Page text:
Antimalarial test data
Teklu, Tewolde (2020), Antimalarial test data, Dryad, Dataset, https://doi.org/10.5061/dryad.2z34tmpjx
Malaria, despite progresses, is still causing huge number of malaria cases and deaths. Successful control of this disease demands the availability of drugs with high efficacy and minimal toxicity. In addition to modern medicines, traditional medicinal plants have long been used for managing malaria. However, many of these medicinal plants are not scientifically validated.
This study was conducted to assess the invivo antimalarial activity of Zehneria scabra, against Plasmodium berghei in swiss albino mice.
Materials and methods
Maceration technique has been used to extract the plant, and four doses of the extract ranging from 25-150 mg/kg were used. Tween 80 was used as negative control, and chloroquine was used a standard drug. The level of parasitemia and malaria-related variations including, packed cell volume, survival time, temperature and body weight were measured, and these records were used to weigh the extract-treated groups against both controls.
The extract was found to have a significant parasite suppression in both four-day suppressive and Rane’s models (p<0.001), as well as in prophylactic model at 100 mg/kg and 150 mg/kg (P<0.001). In line with this parasitemia reduction, the doses 100 mg/kg and 150 mg/kg in the four-day suppressive test, and 150 mg/kg in Rane’s test had significant (p<0.05) effect in prolonging survival time. While reduction in packed cell volume was prevented in all models at doses of 100 mg/kg and 150 mg/kg (p<0.05), temperature decline was lessened at 100 mg/kg and 150 mg/kg in four-day suppressive model, and at 150 mg/kg in Rane’s model (p<0.05).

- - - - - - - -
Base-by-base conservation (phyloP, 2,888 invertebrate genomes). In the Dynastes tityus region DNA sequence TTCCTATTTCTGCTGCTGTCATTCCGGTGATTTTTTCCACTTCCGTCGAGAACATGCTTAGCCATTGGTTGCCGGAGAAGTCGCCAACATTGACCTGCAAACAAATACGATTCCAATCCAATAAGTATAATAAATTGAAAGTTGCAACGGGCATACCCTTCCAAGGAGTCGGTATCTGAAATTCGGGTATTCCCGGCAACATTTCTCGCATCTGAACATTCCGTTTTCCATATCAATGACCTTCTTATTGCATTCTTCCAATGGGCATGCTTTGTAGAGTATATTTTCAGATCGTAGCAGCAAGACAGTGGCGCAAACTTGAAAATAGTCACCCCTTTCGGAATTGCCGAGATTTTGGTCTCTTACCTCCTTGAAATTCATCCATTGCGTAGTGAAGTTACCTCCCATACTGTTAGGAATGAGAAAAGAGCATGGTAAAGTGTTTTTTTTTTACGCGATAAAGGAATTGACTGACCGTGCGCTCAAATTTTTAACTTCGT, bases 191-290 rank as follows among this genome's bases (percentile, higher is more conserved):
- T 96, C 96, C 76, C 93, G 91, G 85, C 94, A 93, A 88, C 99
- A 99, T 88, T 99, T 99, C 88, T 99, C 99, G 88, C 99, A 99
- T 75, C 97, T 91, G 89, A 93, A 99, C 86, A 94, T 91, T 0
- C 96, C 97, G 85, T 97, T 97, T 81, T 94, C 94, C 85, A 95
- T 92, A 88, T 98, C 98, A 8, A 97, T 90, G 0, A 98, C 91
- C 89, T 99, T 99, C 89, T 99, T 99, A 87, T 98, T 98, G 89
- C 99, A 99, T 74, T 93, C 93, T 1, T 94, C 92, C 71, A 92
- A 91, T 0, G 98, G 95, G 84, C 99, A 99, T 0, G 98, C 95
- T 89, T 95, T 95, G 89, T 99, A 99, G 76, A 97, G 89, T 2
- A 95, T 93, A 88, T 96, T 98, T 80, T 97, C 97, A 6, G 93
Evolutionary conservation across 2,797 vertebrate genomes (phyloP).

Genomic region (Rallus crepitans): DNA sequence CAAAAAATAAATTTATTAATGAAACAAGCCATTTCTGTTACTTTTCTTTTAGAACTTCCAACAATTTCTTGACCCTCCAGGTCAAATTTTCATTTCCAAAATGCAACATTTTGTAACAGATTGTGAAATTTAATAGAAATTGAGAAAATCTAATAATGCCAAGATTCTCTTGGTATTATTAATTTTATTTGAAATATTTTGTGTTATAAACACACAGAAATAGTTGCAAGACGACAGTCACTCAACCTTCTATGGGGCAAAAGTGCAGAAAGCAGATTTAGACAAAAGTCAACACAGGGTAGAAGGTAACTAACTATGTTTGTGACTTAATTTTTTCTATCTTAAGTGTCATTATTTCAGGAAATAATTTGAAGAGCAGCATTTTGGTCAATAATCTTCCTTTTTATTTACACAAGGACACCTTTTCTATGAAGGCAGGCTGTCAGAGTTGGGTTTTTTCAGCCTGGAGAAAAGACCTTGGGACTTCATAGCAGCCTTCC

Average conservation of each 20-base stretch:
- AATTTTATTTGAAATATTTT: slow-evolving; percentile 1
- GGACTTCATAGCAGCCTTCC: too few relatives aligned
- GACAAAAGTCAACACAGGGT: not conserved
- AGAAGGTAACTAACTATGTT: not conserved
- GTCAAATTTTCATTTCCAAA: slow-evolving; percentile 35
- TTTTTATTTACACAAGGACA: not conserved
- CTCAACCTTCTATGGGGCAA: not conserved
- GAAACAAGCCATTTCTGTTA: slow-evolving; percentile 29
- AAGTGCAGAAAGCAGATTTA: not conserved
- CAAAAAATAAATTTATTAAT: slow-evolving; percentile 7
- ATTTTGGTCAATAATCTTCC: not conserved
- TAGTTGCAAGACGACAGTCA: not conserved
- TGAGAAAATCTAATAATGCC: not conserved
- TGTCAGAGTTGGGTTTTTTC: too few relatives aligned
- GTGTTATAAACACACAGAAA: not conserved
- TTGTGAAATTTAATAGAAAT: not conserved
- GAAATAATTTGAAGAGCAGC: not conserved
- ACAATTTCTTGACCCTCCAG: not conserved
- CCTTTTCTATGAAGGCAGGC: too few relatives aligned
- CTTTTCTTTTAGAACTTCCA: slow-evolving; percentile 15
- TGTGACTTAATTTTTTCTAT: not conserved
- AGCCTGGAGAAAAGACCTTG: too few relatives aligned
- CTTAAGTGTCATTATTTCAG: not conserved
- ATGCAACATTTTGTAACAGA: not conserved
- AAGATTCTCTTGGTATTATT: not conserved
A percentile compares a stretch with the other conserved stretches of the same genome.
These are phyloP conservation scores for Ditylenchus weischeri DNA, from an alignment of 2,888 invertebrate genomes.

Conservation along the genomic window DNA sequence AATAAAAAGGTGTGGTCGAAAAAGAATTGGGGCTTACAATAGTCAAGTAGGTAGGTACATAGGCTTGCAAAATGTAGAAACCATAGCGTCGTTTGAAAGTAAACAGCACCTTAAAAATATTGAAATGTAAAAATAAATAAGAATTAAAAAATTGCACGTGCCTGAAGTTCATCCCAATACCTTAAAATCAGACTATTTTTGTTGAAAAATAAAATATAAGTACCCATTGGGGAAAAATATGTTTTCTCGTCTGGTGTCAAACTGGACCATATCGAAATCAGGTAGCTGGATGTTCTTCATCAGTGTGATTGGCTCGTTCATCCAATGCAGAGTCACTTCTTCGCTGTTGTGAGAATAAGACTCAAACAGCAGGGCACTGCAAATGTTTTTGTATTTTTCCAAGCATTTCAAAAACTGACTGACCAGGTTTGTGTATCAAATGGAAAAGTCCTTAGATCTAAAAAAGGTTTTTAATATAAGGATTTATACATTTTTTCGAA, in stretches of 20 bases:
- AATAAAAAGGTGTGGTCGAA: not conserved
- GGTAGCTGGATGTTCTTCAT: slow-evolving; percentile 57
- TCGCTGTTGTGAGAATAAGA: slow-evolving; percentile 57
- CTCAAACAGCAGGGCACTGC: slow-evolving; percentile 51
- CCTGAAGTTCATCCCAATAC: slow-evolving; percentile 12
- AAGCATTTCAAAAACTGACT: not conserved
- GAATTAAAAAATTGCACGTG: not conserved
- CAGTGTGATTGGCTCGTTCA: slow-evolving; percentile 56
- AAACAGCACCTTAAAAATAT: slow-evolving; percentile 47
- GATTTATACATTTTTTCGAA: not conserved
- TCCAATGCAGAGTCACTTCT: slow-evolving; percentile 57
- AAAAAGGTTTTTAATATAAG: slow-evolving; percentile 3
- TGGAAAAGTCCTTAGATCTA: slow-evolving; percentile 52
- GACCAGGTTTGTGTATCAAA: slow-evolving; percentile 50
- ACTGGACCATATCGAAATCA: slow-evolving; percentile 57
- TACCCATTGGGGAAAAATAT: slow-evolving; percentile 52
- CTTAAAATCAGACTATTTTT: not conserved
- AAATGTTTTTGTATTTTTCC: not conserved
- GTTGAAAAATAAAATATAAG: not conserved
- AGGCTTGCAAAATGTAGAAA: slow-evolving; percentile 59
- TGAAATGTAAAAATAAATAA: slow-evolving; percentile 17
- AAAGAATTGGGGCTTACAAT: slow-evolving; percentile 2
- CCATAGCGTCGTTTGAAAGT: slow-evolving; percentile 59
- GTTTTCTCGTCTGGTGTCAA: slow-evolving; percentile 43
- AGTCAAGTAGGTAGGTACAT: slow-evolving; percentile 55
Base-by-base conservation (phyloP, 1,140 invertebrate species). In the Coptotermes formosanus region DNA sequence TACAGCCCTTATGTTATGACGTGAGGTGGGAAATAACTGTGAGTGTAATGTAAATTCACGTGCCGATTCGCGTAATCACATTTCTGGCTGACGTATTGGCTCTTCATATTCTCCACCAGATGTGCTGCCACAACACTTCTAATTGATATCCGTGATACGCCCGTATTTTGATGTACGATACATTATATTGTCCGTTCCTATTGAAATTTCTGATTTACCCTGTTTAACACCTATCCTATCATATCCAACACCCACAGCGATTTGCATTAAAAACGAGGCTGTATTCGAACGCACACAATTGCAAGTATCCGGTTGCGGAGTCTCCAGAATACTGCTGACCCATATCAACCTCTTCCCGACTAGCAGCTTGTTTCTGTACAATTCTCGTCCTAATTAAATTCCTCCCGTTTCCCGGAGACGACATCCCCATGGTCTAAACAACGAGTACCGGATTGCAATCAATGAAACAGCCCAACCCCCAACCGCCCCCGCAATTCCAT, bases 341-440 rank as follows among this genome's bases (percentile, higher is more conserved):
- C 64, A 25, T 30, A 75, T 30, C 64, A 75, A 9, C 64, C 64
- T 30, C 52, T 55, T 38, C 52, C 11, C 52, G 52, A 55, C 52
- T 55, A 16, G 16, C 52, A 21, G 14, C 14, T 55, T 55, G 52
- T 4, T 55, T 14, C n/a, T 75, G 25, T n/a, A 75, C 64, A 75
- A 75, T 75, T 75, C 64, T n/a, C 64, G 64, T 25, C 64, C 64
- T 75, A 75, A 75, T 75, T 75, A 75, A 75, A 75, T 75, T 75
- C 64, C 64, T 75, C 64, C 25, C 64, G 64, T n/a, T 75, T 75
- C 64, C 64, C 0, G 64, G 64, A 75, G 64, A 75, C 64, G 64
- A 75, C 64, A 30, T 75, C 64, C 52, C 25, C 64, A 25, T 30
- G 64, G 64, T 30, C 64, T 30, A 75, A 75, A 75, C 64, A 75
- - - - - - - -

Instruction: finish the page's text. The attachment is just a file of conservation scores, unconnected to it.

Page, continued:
The antimalarial activity found in this study confirm the traditional use and invitro antimalarial effect of the plant, and if studied further, it may produce active constituent(s) that can be used as a lead compound (s) against malaria.
A plant material was collected and authenticated. The plant was extracted using maceration. The extract was tested for its antimalarial activity using three models: four-day suppressive test, Ranes test and prophylactic test. The data was then analyzed using the SPSS.